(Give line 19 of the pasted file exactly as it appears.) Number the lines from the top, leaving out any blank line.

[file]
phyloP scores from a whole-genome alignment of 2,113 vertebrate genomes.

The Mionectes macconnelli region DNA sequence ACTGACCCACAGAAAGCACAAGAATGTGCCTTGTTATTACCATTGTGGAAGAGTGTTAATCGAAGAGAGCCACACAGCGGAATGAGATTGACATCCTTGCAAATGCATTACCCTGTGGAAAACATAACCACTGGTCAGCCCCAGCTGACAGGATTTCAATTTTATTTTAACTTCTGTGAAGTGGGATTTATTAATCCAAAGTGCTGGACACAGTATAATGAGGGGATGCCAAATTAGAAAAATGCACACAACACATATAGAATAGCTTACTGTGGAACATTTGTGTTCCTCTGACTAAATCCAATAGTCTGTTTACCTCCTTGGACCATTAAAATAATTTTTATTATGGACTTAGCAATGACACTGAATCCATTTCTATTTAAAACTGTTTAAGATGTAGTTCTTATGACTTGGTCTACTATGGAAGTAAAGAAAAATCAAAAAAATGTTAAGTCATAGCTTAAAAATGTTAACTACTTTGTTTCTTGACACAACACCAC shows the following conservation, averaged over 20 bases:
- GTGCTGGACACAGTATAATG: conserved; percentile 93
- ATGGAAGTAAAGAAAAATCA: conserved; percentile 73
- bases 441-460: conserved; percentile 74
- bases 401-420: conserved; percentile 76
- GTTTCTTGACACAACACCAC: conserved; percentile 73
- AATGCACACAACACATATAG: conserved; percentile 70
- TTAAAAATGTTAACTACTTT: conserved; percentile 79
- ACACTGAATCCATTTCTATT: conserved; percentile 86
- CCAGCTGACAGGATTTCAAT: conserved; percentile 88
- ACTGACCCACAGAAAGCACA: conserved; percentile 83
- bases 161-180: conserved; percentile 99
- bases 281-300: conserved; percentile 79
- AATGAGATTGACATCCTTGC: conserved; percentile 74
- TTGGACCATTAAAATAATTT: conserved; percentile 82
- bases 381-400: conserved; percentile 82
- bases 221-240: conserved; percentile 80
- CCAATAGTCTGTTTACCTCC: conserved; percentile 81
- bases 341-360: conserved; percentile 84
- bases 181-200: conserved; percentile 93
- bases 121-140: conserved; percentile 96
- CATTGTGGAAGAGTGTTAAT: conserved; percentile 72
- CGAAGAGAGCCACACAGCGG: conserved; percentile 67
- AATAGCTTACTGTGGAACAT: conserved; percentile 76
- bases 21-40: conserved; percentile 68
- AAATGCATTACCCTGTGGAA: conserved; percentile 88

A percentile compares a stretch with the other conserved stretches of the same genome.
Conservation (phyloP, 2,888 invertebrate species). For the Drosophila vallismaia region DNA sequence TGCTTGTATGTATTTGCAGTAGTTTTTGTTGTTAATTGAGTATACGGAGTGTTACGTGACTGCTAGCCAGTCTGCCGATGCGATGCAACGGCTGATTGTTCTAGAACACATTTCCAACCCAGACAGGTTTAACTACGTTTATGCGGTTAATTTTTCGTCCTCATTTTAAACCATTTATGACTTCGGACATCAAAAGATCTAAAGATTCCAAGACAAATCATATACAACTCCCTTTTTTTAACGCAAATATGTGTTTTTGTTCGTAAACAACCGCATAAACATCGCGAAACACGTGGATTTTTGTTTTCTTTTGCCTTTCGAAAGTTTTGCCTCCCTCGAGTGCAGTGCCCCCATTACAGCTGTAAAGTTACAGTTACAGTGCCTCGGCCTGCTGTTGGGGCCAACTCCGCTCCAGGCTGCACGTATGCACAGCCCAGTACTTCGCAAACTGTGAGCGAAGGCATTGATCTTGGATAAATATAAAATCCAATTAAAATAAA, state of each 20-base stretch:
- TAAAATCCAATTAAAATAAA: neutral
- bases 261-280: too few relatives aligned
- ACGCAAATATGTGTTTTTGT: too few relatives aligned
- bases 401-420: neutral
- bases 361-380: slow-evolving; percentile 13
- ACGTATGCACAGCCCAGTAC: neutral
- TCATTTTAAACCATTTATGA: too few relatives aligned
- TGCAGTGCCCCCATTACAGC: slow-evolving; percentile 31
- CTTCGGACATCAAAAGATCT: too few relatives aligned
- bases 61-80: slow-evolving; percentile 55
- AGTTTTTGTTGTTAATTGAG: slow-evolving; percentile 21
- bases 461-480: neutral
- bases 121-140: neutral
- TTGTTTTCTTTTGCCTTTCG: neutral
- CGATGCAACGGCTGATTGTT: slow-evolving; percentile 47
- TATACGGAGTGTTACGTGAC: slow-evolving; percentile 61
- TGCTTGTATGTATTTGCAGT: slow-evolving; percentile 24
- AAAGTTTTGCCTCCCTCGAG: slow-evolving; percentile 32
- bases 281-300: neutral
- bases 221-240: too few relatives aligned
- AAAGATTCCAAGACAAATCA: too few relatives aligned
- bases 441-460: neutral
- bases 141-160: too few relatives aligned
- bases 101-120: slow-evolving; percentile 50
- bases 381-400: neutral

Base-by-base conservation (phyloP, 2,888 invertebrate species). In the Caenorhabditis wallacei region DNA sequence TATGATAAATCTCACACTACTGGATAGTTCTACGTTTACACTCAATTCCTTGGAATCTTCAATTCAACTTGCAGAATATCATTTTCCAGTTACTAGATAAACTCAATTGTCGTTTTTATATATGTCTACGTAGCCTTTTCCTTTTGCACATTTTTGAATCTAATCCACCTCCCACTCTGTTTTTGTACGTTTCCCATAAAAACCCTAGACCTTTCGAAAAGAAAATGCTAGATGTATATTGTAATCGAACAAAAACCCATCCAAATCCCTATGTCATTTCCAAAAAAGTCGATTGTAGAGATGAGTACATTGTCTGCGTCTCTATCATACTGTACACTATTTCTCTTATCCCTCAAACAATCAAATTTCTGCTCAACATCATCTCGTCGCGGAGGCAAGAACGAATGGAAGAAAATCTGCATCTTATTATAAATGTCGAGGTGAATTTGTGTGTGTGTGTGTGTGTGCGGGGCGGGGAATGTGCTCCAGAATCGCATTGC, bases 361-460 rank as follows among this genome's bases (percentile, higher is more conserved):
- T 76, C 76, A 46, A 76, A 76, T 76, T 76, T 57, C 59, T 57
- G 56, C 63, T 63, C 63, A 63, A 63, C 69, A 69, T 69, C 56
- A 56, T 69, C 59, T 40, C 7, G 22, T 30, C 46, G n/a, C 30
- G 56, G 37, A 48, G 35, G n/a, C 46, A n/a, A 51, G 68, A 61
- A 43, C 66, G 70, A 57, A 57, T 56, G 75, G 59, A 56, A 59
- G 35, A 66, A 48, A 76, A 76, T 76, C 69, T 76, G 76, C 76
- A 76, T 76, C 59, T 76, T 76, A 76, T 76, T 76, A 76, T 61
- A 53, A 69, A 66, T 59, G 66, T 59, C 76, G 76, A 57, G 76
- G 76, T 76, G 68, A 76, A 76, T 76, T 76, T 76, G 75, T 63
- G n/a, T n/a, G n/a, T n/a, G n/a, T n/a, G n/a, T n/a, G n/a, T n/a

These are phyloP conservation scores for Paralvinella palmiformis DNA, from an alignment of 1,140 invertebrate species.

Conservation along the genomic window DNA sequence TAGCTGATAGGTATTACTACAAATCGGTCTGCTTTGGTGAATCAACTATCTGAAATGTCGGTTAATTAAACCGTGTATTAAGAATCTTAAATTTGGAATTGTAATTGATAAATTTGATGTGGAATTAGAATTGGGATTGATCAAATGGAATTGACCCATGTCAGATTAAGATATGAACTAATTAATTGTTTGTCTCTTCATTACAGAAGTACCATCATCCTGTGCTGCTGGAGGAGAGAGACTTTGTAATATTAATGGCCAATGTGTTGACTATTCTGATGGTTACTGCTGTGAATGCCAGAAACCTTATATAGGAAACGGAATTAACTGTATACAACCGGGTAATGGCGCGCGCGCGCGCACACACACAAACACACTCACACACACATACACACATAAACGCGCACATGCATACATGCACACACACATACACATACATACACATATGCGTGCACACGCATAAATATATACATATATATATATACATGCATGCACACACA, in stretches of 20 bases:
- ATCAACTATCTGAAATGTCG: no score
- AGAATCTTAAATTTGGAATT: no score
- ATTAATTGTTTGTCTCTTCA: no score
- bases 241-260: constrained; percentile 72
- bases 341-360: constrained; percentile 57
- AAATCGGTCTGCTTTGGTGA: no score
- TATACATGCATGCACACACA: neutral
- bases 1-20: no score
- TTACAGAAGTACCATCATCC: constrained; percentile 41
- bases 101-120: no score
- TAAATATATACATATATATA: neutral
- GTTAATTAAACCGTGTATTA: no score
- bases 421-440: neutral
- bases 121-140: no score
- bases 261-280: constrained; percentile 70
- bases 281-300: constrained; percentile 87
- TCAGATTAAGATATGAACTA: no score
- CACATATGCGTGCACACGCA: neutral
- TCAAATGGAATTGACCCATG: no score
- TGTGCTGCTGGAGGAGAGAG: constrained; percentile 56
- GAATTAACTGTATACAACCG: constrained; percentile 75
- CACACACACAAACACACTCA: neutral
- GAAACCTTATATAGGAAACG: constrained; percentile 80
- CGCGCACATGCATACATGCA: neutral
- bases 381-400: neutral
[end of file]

- CCAATAGTCTGTTTACCTCC: conserved; percentile 81